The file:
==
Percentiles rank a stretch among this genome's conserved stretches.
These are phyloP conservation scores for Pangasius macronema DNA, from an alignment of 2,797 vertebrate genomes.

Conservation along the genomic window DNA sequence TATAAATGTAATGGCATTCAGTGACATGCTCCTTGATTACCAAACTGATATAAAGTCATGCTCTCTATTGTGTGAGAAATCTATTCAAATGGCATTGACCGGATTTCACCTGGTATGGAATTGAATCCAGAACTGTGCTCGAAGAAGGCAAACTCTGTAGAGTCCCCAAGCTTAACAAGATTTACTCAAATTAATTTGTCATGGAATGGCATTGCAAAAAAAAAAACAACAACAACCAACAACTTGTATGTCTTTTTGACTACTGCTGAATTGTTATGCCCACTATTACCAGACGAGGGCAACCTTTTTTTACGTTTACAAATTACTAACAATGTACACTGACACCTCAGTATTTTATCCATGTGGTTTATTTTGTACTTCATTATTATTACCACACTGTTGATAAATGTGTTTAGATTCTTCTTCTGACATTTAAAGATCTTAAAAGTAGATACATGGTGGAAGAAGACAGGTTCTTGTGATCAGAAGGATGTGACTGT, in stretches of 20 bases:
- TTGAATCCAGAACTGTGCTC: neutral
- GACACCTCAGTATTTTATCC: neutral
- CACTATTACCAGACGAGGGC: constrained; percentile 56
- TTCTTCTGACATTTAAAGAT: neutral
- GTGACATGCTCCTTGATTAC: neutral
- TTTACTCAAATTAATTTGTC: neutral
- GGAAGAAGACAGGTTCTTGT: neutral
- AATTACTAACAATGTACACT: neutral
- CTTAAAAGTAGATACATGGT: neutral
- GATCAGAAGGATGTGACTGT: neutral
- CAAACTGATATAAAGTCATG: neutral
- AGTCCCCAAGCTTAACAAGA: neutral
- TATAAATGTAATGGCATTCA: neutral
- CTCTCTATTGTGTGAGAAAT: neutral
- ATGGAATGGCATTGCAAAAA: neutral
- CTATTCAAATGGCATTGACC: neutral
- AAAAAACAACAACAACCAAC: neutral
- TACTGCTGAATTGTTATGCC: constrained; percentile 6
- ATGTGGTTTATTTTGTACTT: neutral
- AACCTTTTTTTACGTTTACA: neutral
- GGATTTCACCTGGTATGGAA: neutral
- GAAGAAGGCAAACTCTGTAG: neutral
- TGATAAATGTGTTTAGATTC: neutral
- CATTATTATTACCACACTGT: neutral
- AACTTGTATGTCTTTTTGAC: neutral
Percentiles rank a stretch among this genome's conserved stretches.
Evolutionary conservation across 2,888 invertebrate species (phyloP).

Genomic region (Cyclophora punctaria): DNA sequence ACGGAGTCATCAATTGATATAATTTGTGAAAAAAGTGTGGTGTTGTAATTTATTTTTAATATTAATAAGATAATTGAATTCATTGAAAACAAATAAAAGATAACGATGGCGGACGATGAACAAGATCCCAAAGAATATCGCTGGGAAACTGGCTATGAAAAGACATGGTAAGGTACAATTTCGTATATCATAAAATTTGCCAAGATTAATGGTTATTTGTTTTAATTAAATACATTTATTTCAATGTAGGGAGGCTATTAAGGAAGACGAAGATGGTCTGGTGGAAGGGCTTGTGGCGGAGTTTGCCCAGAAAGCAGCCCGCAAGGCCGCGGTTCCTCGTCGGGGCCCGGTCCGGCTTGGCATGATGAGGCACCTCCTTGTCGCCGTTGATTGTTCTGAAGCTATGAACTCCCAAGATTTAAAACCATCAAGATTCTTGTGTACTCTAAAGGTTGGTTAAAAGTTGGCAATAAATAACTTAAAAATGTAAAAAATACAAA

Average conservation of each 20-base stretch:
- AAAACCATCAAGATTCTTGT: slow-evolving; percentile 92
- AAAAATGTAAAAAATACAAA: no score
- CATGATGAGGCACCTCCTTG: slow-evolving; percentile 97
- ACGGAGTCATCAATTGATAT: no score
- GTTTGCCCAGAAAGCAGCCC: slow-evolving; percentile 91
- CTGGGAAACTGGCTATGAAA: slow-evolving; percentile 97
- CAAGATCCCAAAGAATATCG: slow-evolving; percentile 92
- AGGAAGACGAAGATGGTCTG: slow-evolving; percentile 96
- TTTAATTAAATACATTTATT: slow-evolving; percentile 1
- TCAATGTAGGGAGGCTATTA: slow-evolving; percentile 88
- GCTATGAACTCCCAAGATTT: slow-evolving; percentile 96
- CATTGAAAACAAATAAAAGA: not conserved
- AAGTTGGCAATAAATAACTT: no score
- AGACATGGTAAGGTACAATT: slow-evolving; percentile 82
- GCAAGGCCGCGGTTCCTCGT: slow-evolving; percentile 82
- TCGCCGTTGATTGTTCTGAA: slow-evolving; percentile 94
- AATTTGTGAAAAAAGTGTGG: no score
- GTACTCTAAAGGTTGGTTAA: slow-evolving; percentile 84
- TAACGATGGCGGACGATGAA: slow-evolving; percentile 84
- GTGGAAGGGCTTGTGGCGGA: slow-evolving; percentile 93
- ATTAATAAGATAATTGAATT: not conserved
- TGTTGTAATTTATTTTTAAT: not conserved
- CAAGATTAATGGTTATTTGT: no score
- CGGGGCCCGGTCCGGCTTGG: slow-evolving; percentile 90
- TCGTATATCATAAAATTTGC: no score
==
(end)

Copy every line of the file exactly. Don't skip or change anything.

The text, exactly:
Percentiles rank a stretch among this genome's conserved stretches.
These are phyloP conservation scores for Pangasius macronema DNA, from an alignment of 2,797 vertebrate genomes.

Conservation along the genomic window DNA sequence TATAAATGTAATGGCATTCAGTGACATGCTCCTTGATTACCAAACTGATATAAAGTCATGCTCTCTATTGTGTGAGAAATCTATTCAAATGGCATTGACCGGATTTCACCTGGTATGGAATTGAATCCAGAACTGTGCTCGAAGAAGGCAAACTCTGTAGAGTCCCCAAGCTTAACAAGATTTACTCAAATTAATTTGTCATGGAATGGCATTGCAAAAAAAAAAACAACAACAACCAACAACTTGTATGTCTTTTTGACTACTGCTGAATTGTTATGCCCACTATTACCAGACGAGGGCAACCTTTTTTTACGTTTACAAATTACTAACAATGTACACTGACACCTCAGTATTTTATCCATGTGGTTTATTTTGTACTTCATTATTATTACCACACTGTTGATAAATGTGTTTAGATTCTTCTTCTGACATTTAAAGATCTTAAAAGTAGATACATGGTGGAAGAAGACAGGTTCTTGTGATCAGAAGGATGTGACTGT, in stretches of 20 bases:
- TTGAATCCAGAACTGTGCTC: neutral
- GACACCTCAGTATTTTATCC: neutral
- CACTATTACCAGACGAGGGC: constrained; percentile 56
- TTCTTCTGACATTTAAAGAT: neutral
- GTGACATGCTCCTTGATTAC: neutral
- TTTACTCAAATTAATTTGTC: neutral
- GGAAGAAGACAGGTTCTTGT: neutral
- AATTACTAACAATGTACACT: neutral
- CTTAAAAGTAGATACATGGT: neutral
- GATCAGAAGGATGTGACTGT: neutral
- CAAACTGATATAAAGTCATG: neutral
- AGTCCCCAAGCTTAACAAGA: neutral
- TATAAATGTAATGGCATTCA: neutral
- CTCTCTATTGTGTGAGAAAT: neutral
- ATGGAATGGCATTGCAAAAA: neutral
- CTATTCAAATGGCATTGACC: neutral
- AAAAAACAACAACAACCAAC: neutral
- TACTGCTGAATTGTTATGCC: constrained; percentile 6
- ATGTGGTTTATTTTGTACTT: neutral
- AACCTTTTTTTACGTTTACA: neutral
- GGATTTCACCTGGTATGGAA: neutral
- GAAGAAGGCAAACTCTGTAG: neutral
- TGATAAATGTGTTTAGATTC: neutral
- CATTATTATTACCACACTGT: neutral
- AACTTGTATGTCTTTTTGAC: neutral
Percentiles rank a stretch among this genome's conserved stretches.
Evolutionary conservation across 2,888 invertebrate species (phyloP).

Genomic region (Cyclophora punctaria): DNA sequence ACGGAGTCATCAATTGATATAATTTGTGAAAAAAGTGTGGTGTTGTAATTTATTTTTAATATTAATAAGATAATTGAATTCATTGAAAACAAATAAAAGATAACGATGGCGGACGATGAACAAGATCCCAAAGAATATCGCTGGGAAACTGGCTATGAAAAGACATGGTAAGGTACAATTTCGTATATCATAAAATTTGCCAAGATTAATGGTTATTTGTTTTAATTAAATACATTTATTTCAATGTAGGGAGGCTATTAAGGAAGACGAAGATGGTCTGGTGGAAGGGCTTGTGGCGGAGTTTGCCCAGAAAGCAGCCCGCAAGGCCGCGGTTCCTCGTCGGGGCCCGGTCCGGCTTGGCATGATGAGGCACCTCCTTGTCGCCGTTGATTGTTCTGAAGCTATGAACTCCCAAGATTTAAAACCATCAAGATTCTTGTGTACTCTAAAGGTTGGTTAAAAGTTGGCAATAAATAACTTAAAAATGTAAAAAATACAAA

Average conservation of each 20-base stretch:
- AAAACCATCAAGATTCTTGT: slow-evolving; percentile 92
- AAAAATGTAAAAAATACAAA: no score
- CATGATGAGGCACCTCCTTG: slow-evolving; percentile 97
- ACGGAGTCATCAATTGATAT: no score
- GTTTGCCCAGAAAGCAGCCC: slow-evolving; percentile 91
- CTGGGAAACTGGCTATGAAA: slow-evolving; percentile 97
- CAAGATCCCAAAGAATATCG: slow-evolving; percentile 92
- AGGAAGACGAAGATGGTCTG: slow-evolving; percentile 96
- TTTAATTAAATACATTTATT: slow-evolving; percentile 1
- TCAATGTAGGGAGGCTATTA: slow-evolving; percentile 88
- GCTATGAACTCCCAAGATTT: slow-evolving; percentile 96
- CATTGAAAACAAATAAAAGA: not conserved
- AAGTTGGCAATAAATAACTT: no score
- AGACATGGTAAGGTACAATT: slow-evolving; percentile 82
- GCAAGGCCGCGGTTCCTCGT: slow-evolving; percentile 82
- TCGCCGTTGATTGTTCTGAA: slow-evolving; percentile 94
- AATTTGTGAAAAAAGTGTGG: no score
- GTACTCTAAAGGTTGGTTAA: slow-evolving; percentile 84
- TAACGATGGCGGACGATGAA: slow-evolving; percentile 84
- GTGGAAGGGCTTGTGGCGGA: slow-evolving; percentile 93
- ATTAATAAGATAATTGAATT: not conserved
- TGTTGTAATTTATTTTTAAT: not conserved
- CAAGATTAATGGTTATTTGT: no score
- CGGGGCCCGGTCCGGCTTGG: slow-evolving; percentile 90
- TCGTATATCATAAAATTTGC: no score